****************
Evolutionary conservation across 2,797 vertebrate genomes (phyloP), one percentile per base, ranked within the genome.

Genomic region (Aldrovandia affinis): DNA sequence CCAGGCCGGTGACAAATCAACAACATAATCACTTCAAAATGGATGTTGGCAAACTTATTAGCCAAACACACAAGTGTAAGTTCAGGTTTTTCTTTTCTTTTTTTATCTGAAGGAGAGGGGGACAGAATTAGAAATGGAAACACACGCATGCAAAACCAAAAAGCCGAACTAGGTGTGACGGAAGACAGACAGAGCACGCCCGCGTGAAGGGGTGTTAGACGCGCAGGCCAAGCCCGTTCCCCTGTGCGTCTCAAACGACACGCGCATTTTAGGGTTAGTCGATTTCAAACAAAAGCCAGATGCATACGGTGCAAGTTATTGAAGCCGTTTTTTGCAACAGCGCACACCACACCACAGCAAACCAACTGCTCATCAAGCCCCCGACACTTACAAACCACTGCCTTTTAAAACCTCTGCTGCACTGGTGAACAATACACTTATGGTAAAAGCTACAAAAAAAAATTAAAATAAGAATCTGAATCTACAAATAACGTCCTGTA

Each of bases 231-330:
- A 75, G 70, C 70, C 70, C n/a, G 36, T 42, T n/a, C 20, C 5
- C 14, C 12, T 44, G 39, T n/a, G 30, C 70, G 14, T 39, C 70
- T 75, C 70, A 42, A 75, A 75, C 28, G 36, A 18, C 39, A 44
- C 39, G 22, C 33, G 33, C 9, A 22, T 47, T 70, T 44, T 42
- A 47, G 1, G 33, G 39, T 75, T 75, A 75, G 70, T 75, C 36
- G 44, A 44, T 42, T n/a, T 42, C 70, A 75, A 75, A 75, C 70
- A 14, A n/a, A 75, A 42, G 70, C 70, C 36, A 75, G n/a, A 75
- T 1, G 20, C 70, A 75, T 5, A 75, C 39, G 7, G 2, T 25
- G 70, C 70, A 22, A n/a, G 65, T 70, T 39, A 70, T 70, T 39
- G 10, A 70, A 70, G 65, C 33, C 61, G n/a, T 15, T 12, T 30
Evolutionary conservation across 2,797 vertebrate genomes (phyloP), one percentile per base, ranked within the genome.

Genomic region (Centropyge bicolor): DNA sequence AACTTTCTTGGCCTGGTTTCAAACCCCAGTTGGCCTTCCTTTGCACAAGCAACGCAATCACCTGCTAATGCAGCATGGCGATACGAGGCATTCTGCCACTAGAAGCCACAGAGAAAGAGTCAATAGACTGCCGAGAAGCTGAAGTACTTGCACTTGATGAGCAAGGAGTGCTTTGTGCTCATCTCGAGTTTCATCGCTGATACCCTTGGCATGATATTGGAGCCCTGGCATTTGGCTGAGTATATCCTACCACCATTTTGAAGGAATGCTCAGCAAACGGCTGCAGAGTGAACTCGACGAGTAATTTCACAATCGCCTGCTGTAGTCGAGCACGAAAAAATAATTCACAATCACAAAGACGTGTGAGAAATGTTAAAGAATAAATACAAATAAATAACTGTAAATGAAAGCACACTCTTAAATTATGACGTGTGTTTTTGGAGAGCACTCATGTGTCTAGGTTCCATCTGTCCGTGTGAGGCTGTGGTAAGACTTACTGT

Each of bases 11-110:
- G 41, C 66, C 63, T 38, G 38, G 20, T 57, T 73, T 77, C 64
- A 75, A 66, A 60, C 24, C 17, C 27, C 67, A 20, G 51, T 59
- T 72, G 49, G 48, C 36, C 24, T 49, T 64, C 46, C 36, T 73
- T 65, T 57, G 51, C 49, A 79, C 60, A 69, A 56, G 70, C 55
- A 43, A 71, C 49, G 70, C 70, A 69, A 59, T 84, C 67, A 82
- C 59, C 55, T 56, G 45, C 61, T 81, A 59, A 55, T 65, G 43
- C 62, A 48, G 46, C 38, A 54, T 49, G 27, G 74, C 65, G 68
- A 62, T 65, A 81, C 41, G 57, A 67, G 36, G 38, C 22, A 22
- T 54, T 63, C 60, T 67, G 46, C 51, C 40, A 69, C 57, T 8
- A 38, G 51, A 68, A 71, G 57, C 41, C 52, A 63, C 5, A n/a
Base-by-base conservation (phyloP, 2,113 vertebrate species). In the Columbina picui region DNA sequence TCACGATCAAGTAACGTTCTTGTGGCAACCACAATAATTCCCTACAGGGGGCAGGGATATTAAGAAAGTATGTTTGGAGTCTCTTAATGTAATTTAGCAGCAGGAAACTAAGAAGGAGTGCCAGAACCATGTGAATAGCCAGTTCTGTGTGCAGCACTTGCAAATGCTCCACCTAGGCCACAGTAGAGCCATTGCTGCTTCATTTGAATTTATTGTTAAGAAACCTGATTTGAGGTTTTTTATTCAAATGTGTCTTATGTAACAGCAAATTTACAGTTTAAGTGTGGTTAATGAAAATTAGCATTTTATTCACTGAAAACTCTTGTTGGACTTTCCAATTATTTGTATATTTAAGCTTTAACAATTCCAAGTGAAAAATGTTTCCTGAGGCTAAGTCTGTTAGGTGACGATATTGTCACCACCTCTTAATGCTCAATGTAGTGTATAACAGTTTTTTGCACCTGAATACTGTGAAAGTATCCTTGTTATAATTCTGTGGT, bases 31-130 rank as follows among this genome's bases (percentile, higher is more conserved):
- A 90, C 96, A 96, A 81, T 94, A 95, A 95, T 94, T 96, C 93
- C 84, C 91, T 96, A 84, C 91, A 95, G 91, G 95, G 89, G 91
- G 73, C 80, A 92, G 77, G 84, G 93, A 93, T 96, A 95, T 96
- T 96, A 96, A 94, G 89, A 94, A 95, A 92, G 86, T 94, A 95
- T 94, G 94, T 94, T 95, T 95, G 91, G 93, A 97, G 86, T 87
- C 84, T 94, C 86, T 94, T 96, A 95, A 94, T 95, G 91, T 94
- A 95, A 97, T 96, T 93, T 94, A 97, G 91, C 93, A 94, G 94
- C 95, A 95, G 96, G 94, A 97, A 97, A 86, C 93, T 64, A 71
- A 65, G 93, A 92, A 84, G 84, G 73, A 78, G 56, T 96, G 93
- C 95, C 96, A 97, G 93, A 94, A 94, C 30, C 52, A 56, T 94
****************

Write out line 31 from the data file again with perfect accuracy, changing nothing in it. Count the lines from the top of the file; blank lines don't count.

- T 96, A 96, A 94, G 89, A 94, A 95, A 92, G 86, T 94, A 95